The Big Idea at Springpad
Quite a few tasks in life require investigation and planning. Cooking dinner tonight? First you need to find a recipe, then you need to make a shopping list. Going on vacation? Before you can even begin to finalize your itinerary, you’ll probably collect reams of information on plane fares, local attractions, and places to stay.
The Internet obviously makes these types of research easier. But unfortunately, Web browsers don’t come with handy organizers where you can store and personalize all this information. Or at least, they didn’t until Springpad, the creation of Boston-based Spring Partners, came along. Springpad is a free online organizer that automatically files away the kinds of electronic information involved in planning many everyday tasks, from recipes to restaurant listings, then makes it easy for you to find that information and use it when you really need it.
But while the guys at Spring Partners are really nice (I’ve met them), they aren’t providing this service wholly out of the goodness of their hearts. The big idea behind Springpad is that giving consumers a free platform for organizing their lives can be a profitable business, if it also gives publishers and brands new ways to reach potential customers.
[Editor’s Note: Every startup has a “big idea” that it thinks will catapult it to success. With this story, we inaugurate an occasional column highlighting the big ideas—and the resulting challenges—at companies in Xconomy’s home cities.]
The 12-employee startup is out to prove its big idea by bringing consumers and advertisers together in two specific realms: cooking and parenting. Of course, as I detailed in a column published shortly after Springpad’s launch last November, you can collect many more types of information than that in a customized Springpad notebook, from holiday gift ideas to date-night plans to “Getting Things Done”-style to-do lists. But when it came to demonstrating how the platform can connect consumers and advertisers, explains co-founder and CEO Jeff Janer, the company had to start somewhere.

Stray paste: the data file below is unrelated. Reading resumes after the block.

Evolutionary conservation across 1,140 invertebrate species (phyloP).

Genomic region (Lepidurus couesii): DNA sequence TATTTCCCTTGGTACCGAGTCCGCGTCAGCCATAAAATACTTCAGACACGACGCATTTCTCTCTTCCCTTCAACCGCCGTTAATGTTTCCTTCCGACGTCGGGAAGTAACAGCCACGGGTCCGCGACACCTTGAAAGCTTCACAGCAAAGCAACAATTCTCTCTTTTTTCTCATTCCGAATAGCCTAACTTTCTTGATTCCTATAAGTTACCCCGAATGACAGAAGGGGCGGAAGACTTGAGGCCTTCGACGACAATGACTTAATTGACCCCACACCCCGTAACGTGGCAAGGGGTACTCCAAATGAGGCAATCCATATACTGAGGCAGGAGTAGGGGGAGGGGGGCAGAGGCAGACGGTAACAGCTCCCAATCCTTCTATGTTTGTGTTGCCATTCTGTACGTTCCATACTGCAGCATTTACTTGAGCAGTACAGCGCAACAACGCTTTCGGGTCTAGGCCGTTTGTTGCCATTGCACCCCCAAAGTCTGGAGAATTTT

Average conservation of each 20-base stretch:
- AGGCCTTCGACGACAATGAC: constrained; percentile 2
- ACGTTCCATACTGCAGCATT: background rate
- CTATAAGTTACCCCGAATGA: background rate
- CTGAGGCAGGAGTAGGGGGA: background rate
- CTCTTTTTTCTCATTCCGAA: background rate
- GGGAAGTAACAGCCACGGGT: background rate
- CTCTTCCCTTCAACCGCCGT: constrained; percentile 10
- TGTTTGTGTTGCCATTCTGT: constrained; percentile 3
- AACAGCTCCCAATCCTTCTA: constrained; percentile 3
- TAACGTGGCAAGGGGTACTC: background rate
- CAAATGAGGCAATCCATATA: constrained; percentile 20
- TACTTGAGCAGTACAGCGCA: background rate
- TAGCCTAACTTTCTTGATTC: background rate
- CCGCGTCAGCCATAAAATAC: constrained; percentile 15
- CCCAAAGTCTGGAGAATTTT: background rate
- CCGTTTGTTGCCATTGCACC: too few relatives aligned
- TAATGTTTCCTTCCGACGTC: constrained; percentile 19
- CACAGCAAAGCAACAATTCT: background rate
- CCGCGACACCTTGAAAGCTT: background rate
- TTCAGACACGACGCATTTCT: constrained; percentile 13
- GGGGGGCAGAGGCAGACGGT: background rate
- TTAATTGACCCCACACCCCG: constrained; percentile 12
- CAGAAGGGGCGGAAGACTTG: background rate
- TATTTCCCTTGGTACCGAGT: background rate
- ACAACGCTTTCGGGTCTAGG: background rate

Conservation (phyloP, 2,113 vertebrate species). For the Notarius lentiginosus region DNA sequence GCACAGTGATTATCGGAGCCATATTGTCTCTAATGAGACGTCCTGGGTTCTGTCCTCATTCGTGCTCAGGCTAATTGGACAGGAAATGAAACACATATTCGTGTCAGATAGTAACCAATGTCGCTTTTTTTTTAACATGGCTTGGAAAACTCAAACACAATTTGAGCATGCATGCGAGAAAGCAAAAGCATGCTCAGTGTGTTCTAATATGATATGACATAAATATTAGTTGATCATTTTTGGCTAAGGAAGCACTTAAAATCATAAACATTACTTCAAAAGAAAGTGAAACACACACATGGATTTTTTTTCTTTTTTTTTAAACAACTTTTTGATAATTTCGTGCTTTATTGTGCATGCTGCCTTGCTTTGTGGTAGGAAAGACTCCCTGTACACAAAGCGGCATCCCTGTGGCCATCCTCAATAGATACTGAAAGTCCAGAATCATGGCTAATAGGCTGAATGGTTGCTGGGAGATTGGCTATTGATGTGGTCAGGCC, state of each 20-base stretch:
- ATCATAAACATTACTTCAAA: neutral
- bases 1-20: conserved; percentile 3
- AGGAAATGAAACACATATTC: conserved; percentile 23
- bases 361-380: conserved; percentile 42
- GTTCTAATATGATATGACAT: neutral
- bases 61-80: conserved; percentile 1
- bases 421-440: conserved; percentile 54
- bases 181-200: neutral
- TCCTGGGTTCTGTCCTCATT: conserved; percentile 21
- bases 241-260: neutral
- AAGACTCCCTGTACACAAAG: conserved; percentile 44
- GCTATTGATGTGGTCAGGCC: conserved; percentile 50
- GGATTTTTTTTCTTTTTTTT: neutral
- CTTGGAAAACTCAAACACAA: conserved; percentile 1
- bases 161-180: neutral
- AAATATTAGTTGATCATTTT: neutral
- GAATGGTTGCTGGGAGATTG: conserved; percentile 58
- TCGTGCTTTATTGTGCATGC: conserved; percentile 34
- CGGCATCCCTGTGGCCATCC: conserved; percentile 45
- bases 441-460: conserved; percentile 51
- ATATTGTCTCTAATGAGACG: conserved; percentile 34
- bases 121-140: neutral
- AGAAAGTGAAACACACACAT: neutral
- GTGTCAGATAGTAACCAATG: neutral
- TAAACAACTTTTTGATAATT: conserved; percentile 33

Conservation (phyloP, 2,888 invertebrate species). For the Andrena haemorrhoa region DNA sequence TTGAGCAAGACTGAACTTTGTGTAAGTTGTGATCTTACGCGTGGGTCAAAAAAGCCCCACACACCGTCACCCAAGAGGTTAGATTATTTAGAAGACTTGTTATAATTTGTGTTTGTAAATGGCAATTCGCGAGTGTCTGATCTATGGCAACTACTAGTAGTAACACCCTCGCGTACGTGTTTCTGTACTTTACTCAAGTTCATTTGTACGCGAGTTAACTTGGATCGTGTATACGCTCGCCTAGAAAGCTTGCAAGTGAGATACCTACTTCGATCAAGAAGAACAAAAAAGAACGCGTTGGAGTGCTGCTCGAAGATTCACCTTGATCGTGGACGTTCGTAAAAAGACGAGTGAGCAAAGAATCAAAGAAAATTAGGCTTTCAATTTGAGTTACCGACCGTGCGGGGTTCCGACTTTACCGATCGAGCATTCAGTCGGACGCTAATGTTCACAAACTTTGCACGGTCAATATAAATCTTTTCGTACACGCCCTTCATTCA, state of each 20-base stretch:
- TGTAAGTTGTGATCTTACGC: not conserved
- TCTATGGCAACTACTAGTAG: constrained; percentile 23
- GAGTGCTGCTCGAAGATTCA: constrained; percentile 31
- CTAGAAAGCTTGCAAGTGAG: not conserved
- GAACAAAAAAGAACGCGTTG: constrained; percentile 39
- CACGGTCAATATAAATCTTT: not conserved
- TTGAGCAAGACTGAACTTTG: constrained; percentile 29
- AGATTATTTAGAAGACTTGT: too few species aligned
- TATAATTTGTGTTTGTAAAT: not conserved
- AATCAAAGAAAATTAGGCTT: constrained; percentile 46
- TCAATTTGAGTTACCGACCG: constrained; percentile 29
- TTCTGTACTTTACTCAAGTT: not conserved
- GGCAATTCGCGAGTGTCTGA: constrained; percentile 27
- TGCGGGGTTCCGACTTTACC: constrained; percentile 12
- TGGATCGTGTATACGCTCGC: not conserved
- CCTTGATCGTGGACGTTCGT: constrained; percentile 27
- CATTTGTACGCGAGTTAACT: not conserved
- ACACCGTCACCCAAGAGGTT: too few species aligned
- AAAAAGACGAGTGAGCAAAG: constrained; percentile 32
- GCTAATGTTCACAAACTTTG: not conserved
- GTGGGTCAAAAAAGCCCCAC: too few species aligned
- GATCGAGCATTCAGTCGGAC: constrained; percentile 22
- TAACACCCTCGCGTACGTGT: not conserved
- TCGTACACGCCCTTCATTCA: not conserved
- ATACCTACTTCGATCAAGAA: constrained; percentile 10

“The notion of focusing on food and moms first is that from a monetization standpoint, consumer product companies are keenly interested in moms who are running the household,” says Janer. “And food is a huge category. So if we can essentially build a beachhead in these two verticals, people will then discover that they can use this for a lot of other things as well.”
Last week, Janer walked me through Springpad’s latest features—there are quite a few new ones since I last wrote about the company—as well as the monetization mechanisms, which weren’t yet in place last November. You might think that that seeing marketing messages pop up amidst your personal data would be intrusive and annoying, but from the examples Janer showed me, Spring Partners has come up with tasteful ways to integrate brand messages that actually make the site more useful.
Say you’re planning dinner, and you find a lasagna recipe that sounds good at a cooking site like Epicurious, FoodNetwork.com, or MyRecipes.com. If the site’s publisher is a Springpad partner, you might see a “Spring It” button right alongside the recipe, allowing you to clip it into your Springpad account in one step. If the site isn’t a partner, you can do the same thing using a special browser bookmarklet. In either case, the Springpad software is smart enough to recognize that you’re saving a recipe and to grab the ingredient list, the source URL, and any images that went along with the recipe. It assembles all of this into a convenient little file, a lot like the old-fashioned 3-by-5 index cards that my mom uses to keep track of all her recipes.
But here’s the first marketing twist: say the lasagna recipe calls for Parmesan cheese. Springpad’s software will reason that you’re probably going cheese-shopping soon, so it might show … Next Page »
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